An Economic Theory of Involuntary Job Loss

64 Pages Posted: 28 Aug 2008

Date Written: August 27, 2008

Abstract

Formal economic theory provides robust explanations for voluntary unemployment that is the outcome of rational job search, market matching, and worker-retention or anti-shirking policies. Modern theorists, however, have had less success using the economic method of optimizing, price-mediated exchange to model unemployment resulting from involuntary job loss, an important real-world phenomena that economists should not ignore. In this paper, workplace-equilibrium analysis is used to formally model the two important classes of forced job separation, layoffs (expected to be temporary) and job destruction (expected to be permanent), producing results that are consistent with the available evidence. While the bulk of the analysis is done at the level of the work establishment, the job-loss model can be tractably aggregated, providing a powerful set of analytic tools for macroeconomists.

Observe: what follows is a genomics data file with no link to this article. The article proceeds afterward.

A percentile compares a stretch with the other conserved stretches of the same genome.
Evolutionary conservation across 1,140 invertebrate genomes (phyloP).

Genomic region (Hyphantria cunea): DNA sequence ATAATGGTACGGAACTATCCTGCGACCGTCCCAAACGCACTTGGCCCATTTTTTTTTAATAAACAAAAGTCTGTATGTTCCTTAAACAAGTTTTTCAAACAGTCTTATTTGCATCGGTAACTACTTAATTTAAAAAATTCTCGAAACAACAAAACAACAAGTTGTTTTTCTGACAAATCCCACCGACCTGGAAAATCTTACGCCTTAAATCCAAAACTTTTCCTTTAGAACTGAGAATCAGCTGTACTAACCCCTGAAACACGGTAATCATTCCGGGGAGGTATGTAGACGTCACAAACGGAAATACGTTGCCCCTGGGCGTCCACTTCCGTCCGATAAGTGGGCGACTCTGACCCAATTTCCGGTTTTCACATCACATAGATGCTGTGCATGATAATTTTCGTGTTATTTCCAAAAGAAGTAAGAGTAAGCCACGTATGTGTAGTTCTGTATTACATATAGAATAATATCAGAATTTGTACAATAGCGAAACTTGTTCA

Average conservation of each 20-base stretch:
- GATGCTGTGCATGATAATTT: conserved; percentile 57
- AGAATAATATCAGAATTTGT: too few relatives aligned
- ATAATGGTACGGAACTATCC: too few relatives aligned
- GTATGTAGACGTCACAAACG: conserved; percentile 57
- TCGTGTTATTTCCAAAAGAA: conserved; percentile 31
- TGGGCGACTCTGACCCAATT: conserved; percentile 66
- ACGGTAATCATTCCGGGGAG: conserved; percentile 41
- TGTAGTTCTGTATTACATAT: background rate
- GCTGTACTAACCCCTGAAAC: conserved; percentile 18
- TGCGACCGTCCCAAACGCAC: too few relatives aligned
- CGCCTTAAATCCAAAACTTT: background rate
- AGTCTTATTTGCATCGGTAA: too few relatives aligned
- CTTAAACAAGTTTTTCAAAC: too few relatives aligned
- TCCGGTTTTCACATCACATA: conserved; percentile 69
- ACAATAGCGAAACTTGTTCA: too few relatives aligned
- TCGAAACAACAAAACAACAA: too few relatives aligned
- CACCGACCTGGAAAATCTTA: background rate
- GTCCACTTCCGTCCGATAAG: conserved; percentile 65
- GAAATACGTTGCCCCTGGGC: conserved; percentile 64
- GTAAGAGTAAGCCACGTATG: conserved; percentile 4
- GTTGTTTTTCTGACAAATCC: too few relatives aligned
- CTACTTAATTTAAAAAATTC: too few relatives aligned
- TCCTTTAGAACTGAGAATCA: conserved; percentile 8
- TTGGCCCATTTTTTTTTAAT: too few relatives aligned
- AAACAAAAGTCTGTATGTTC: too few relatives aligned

Keywords: unemployment, job loss, workplace equilibrium, on-the-job behavior

JEL Classification: A14, D23, E24, E32, J23, M50

Suggested Citation

Annable, James, An Economic Theory of Involuntary Job Loss (August 27, 2008). Available at SSRN: https://ssrn.com/abstract=1259787 or http://dx.doi.org/10.2139/ssrn.1259787

James Annable (Contact Author)

GEM Project ( email )

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